Cole's Collections, MS. additions, 5844, p. 432, X : "In Spalding habebat comes Algar ix car., p. 12." Lucy, the daughter of Earl Algar, was married to Ivo Taillebois, according to the Crowland Chronicles, before the year 1071, the only issue being a daughter nobly espoused. Hist. Ingulfi: "Huic autem Yvoni Tailbois post necem duorum fratrum et comitum Edwini et Morcarii Luciam sororem eorum cum omnibus terris ad eosdem pertinentibus inclytus Rex Willielmus dederat in uxorem." In a subsequent passage the marriage is fixed in 1072.

      (r) Norman Conquest, vol. iii, Appendix PP

      (s) Yorkshire Archaeological and Topographical Journal, 1875-6, vol. iv, p. 144; A.S. Ellis

      (5) Archaeological Institute Proceedings, 1848, Mr. Nichols, Lincoln, p. 255. "Alan of Lincoln, the other uncle, was doubtless a kinsman of Alured of Lincoln, who held an extensive fief in Lincolnshire at the Domesday Survey, and who probably was the same person who is designated, under the 'City of Lincoln,' in that record as Aluredus nepos Turoldi."

      (6) E.A. Freeman, Norman Conquest, Vol. III, note PP, p. 776, et seq.
      "In the thirty-fifth report of the Deputy-Keeper of the Public Records there is a summary of another document which throws yet further light on the English kindred of the Countess Lucy, and as I think on that of William Malet; . . . this is a grant by William of Roumare, the son of the Countess by her first husband, to Robert, nephew or grandson (nepoti) of the Countess, of the land of Ivo and Colsuenus, uncles of the said Robert, held of the said William's mother. There is a certain risk in making inferences from a description of this kind without seeing the document itself, but we seem to have here a most important piece of evidence, which may connect all the person of whom we have just been speaking [the houses of Leofric Earl of Mercia, and William Malet] with another famous Englishman of Lincolnshire, of whom I have something to say in my fourth volume, Colswegen and Ivo, that is doubtless Ivo Taillebois, are spoken of as uncles of a nephew [nepos may be grandson] of the Countess Lucy. If we take uncle to mean great-uncle we might suppose Colswegen to have been a son of Alfred of Lincoln. He would thus be an uncle of Lucy and great-uncle of her nephew; but if by Ivo is meant Ivo Taillebois it is not easy to see how he could be the uncle or great-uncle of his daughter's nephew."

      Yorkshire Archaeological And Topographical Journal, 1875-6, Vol. IV, p. 144. "Biogrpahoical Notes by Alfred E. Ellis."
      "Durand Malet was tenant in capite in Lincolnshire, holding several manors, among them Irby (on Humber), Rothewelle, and Willingore. His descendants continued at Irby for many generations. In 1156 Hugh, son of Ivo Malet, with the consent of his mother Margaret , and Ralph, his son and heir, gave two oxgangs in Rothewelle to Whitby Abbey ."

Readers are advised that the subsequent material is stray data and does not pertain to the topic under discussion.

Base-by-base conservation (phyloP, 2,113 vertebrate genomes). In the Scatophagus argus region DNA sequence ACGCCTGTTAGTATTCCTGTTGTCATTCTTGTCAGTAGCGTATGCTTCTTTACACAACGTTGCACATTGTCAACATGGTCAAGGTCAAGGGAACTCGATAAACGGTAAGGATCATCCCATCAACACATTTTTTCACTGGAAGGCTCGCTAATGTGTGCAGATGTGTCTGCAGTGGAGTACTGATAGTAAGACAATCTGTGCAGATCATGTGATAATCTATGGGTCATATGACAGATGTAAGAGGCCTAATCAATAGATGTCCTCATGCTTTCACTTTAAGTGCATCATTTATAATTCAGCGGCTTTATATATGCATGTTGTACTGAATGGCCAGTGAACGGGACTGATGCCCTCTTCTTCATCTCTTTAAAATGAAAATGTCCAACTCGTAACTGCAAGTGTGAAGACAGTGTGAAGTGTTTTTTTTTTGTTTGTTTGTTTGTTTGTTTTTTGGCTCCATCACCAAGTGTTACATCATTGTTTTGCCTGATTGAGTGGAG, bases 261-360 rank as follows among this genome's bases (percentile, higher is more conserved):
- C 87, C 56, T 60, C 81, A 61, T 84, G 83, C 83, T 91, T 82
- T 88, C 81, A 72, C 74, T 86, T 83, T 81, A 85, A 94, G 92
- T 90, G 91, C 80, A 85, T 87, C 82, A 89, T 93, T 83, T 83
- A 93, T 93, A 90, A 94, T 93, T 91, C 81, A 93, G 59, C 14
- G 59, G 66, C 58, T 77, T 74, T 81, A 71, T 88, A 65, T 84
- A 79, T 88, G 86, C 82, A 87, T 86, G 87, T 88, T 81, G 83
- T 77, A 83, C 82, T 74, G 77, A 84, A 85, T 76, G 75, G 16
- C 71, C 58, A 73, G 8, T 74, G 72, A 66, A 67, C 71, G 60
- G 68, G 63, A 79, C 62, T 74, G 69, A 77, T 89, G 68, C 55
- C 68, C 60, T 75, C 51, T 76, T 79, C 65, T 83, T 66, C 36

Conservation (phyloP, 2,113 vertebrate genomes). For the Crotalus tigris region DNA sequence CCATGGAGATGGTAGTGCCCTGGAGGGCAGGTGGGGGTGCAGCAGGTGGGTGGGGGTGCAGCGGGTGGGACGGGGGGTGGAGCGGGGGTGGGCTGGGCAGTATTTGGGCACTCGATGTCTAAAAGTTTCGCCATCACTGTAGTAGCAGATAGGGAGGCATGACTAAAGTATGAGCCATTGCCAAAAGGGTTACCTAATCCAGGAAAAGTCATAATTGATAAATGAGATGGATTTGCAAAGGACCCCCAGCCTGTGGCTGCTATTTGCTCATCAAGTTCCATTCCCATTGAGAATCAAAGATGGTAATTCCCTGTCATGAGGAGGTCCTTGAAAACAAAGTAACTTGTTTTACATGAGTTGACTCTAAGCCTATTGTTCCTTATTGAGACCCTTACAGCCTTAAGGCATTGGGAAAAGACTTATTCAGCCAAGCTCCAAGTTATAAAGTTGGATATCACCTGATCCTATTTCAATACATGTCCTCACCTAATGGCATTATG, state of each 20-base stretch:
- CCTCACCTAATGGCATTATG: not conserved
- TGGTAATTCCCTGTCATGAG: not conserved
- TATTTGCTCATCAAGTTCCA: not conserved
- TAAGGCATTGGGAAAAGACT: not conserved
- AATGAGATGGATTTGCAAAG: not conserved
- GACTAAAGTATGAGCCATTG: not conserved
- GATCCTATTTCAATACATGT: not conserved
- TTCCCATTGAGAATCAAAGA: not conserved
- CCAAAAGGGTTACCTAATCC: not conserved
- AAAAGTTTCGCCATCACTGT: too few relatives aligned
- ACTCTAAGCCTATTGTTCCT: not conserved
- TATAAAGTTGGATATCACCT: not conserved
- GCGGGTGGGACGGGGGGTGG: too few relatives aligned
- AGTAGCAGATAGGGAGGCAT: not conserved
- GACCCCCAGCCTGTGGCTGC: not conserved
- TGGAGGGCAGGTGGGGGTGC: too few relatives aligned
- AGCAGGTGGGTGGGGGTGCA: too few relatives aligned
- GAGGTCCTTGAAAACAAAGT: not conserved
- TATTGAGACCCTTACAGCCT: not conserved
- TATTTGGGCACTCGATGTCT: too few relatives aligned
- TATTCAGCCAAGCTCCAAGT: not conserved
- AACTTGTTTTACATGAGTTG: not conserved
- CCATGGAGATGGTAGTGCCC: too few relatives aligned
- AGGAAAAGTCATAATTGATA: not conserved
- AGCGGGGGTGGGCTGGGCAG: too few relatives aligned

We have here another Ivo than Ivo Taillebois, and it seems that this Ivo, the son of Durand Malet, must be the one meant in the document alluded to. This obviates the difficulty about the relationship to the Countess Lucy alluded to by Mr. Freeman, whose whole paper PP, on the English connexions of William Malet, should be read. It is too long for me to insert here. This also determines the fact of Durand being the brother of William Malet.

      (7) Grithfridi quoque Regis Wallorum, postquam hostilis eum gladius peremit, pulchram conjugem Aldith praeclari Comitis Algard filiam sibi [Heraldus] junxit. --Willelmi Caluculi Gemmet. Mom. Hist. Mormannorum, lib. vii.

      (8) See his work, The Conqueror and his Companions, vol. ii, p .95.

      (9) A chart.

      (10) Lanfranci, Opera omnia Migue Patrologie, vol. 150, p. 737.
      "Iste Gislebertus, qui ut diximus Crispini cognomen primus est adeptus, accepit uxorem Senioris Fulconis de Alnov germanam nomine Gonnorem, de qua tres filios genuit, Gislebertum Crispinum pro quo scribere ita suscepimus, et Robertum, duasque filias, Emmam Petri de Cundeto genetricem, atque Esiliam matrem Willielmi Malet, qui miles strenuus in senectute factus est monachus Becci, et transactis aliquot annis honorifice in caenobiali observatione bono fine quievit... Willielmus Cripinus medius frater" (t).

      M. Gilles Andre' de la Roque, Histoire Genealogique de la Maison de Harcourt, Tom, 1er; a Paris, 1662, p. 826.
      "La Chronique du Bec nous apprend que Guillaume Mallet chevalier genereux estant parvenu a une belle vieillese ce fit moine en cette Abbaye; et qu'il estoit fils de Robert Mallet premier du nom Sire de Graville et Esile de Brionne, soeur de Richard sire de Bienfaite et de Claire, enfans de Gilbert Crespin, (u) Comte de Brionne (Tuteur de Guillaume, second Duc de Normandie), et de Gonnor, soeur Germaine de Fouques d'Annou, le dit Gilbert fils de Godefroy Comte d'Eu et de Brionne fils de Richard premier duc de Normandie."

      The first extract is from Lanfranc's account of the family of Crispin.